Manteca’s elected leaders want a proposed position that will cost $172,035 in terms of salary and benefits to not just tackle homeless concerns including homeless prevention but also to work on developing affordable housing.
That decision was on a 4-1 vote with Councilman Dave Breitenbucher dissenting after expressing doubt that such a position would make any more headway into reducing homeless on Manteca’s streets than the approach that now relies on two Manteca Police community officers. Breitenbucher preferred if additional manpower was committed to the homeless effort, that a third officer should be hired for that purpose.
Breitenbucher also questioned whether this was the proper time to “add more mid-management positions” given the economic damage the pandemic is causing.
City Manager Miranda Lutzow was instructed by council to devise an even more detailed plan on how the position would operate to better educate the public on the city’s efforts to address homeless concerns and issues.
At the same time, the council prefers having the position as a two-year trial. That would mean — based on council comments — if the person filling the position did not secure enough state and/or federal funds to cover their salary and compensation the position could be terminated at the end of two years. There was no discussion of whether if that person hired was able to make significant improvements in the local homeless situation if that would outweigh them not securing enough grant funds to cover their salary and benefits.
Councilman Jose Nuño pushed to have the position clearly focused both on homeless and affordable housing issues.
Nuño noted the pandemic is likely to create more homeless not just in Manteca but across the nation and indicated the city needed to try to have the resources in place to deal with it.
Nuño added that “it is much less costly” to prevent people from becoming homeless than to try and get the homeless off the street once they are on it.
The city, despite councils over the years saying affordable housing is a major municipal issue, has no staff committed to addressing the problem.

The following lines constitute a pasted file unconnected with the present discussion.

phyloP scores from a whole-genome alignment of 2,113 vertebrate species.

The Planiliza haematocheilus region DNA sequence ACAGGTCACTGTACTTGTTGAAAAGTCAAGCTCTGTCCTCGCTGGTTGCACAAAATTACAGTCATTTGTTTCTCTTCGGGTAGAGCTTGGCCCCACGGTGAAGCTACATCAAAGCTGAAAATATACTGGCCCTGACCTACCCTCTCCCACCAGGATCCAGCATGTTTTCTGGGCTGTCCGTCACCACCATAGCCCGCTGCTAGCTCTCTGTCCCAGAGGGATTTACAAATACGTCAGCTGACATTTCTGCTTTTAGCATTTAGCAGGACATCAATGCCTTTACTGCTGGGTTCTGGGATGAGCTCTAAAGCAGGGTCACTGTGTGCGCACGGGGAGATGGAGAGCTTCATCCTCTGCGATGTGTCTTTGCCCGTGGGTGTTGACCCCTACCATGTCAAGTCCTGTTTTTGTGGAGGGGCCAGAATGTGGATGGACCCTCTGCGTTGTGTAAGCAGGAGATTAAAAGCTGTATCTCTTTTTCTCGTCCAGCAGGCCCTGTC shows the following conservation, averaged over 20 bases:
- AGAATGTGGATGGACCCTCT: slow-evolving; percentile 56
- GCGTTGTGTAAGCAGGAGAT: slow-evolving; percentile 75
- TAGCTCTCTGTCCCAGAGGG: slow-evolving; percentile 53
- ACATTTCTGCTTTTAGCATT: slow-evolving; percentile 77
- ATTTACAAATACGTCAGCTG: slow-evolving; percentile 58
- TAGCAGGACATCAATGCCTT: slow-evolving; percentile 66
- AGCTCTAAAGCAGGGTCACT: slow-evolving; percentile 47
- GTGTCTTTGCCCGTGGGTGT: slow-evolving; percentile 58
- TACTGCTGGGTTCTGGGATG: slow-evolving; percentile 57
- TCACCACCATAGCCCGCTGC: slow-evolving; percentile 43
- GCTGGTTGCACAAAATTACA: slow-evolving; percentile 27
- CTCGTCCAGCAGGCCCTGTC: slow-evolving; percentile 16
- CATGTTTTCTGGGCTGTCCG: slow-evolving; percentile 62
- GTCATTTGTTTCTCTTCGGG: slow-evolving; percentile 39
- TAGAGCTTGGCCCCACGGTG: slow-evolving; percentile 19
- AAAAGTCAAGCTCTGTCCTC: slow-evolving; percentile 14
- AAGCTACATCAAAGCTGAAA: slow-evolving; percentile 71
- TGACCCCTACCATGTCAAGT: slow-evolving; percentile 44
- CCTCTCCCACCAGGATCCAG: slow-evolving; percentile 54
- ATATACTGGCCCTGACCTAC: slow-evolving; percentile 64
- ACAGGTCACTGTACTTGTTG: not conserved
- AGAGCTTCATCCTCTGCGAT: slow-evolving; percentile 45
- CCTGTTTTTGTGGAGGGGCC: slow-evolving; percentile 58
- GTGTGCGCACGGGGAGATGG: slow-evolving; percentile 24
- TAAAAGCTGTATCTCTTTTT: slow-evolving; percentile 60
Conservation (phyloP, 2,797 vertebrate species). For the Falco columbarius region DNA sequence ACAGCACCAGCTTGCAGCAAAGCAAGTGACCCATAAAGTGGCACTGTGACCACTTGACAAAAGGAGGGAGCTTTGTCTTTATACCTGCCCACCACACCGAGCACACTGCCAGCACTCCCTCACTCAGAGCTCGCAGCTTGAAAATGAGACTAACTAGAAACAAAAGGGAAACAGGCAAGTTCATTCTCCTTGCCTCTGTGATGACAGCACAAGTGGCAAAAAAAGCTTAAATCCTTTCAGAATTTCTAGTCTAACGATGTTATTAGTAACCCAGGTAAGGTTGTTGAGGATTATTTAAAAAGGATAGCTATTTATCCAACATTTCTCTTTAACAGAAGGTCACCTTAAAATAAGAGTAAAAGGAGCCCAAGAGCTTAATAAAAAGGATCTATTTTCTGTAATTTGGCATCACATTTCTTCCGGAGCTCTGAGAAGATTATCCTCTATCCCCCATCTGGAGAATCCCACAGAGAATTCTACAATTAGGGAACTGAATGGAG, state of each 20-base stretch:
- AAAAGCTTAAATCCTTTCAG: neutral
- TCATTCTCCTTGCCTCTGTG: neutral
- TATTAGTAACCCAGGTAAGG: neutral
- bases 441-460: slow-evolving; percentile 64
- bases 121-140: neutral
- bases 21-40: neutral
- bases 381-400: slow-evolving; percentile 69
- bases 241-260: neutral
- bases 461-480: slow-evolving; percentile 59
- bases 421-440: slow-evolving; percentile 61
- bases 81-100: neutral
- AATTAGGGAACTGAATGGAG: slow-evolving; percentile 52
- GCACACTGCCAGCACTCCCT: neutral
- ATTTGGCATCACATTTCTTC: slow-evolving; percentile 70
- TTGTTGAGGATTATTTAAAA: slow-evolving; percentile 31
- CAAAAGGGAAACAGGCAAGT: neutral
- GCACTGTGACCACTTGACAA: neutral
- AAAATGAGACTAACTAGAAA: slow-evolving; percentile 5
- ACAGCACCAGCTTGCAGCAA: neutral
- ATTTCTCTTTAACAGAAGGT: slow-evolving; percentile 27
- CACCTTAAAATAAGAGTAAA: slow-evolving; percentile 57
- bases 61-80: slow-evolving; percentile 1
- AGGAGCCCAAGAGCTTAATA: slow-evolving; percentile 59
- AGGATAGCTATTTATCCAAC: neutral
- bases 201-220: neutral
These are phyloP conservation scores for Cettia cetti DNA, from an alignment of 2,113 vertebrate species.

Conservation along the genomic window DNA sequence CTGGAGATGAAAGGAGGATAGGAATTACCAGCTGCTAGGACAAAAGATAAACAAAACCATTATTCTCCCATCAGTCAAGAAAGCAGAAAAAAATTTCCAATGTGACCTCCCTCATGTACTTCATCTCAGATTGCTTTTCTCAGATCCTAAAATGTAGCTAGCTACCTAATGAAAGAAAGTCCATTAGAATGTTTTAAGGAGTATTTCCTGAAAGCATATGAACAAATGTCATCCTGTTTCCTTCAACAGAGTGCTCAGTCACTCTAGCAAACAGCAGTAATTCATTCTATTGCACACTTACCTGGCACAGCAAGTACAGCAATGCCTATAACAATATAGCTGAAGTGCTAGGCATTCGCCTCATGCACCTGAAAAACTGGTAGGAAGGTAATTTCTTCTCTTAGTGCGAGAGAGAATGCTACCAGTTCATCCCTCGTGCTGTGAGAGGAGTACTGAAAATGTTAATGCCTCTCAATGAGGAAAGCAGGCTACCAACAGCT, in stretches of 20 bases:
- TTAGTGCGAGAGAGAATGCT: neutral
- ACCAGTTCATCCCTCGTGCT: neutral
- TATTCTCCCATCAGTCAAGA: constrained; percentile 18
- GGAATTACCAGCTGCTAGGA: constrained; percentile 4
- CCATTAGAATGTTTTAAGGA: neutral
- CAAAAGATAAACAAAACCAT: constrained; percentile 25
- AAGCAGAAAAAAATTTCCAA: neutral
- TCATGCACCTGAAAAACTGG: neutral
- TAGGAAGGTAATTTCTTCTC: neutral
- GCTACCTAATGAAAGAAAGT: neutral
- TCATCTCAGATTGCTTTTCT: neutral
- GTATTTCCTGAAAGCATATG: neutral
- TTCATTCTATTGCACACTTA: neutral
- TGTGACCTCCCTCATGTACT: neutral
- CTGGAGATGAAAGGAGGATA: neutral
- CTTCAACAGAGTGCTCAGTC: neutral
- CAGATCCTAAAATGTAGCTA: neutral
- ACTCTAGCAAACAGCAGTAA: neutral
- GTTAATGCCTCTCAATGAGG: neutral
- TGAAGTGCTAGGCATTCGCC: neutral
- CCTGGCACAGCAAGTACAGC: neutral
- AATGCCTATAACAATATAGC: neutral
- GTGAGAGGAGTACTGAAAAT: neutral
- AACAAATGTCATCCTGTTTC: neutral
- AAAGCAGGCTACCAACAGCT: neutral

City Manager Miranda Lutzow emphasized the intent is to have the new position work in concert with the existing two community resource officers.
Lutzow noted the position is a “piece missing from the puzzle to make more headway to get people off the streets.”
Besides working in the trenches with the two community service officers, the person in the position would seek various grants that would supplant general fund money now being — or could be directed — to cover homeless related expenditures and allow that money to go to other city needs. The position would gather local statistics and causes of homeless needed for not just grant applications but to establish programs and oversee them that are designed to reduce the numbers of homeless and address quality of life issues they create for the community.
The position would be within the city manager’s office. The initial salary range would be $102,000 to $124,000 with the balance of the $172,000 going toward benefits and retirement costs.
As such they would also help shepherd through the planning process and the actual operation of what will arguably be the biggest ongoing municipal expense added in a number of years — the establishment of a homeless navigation center. Currently no one is working fulltime on that endeavor with the city council moving closer to make a decision whether to proceed with what could be an initial $1 million purchase simply to secure the site for a homeless navigation center.
Assistant City Manager Lisa Blackmon indicated that while no one expects to eliminate homelessness, the city’s goal — that mirrors what other cities with similar positions in place — is to reduce homeless by 50 percent within 10 years.
She noted because the city doesn’t have staff dedicated to collecting data needed — and applying for — grants that Stockton is commandeering virtually all of the state money earmarked for San Joaquin County.
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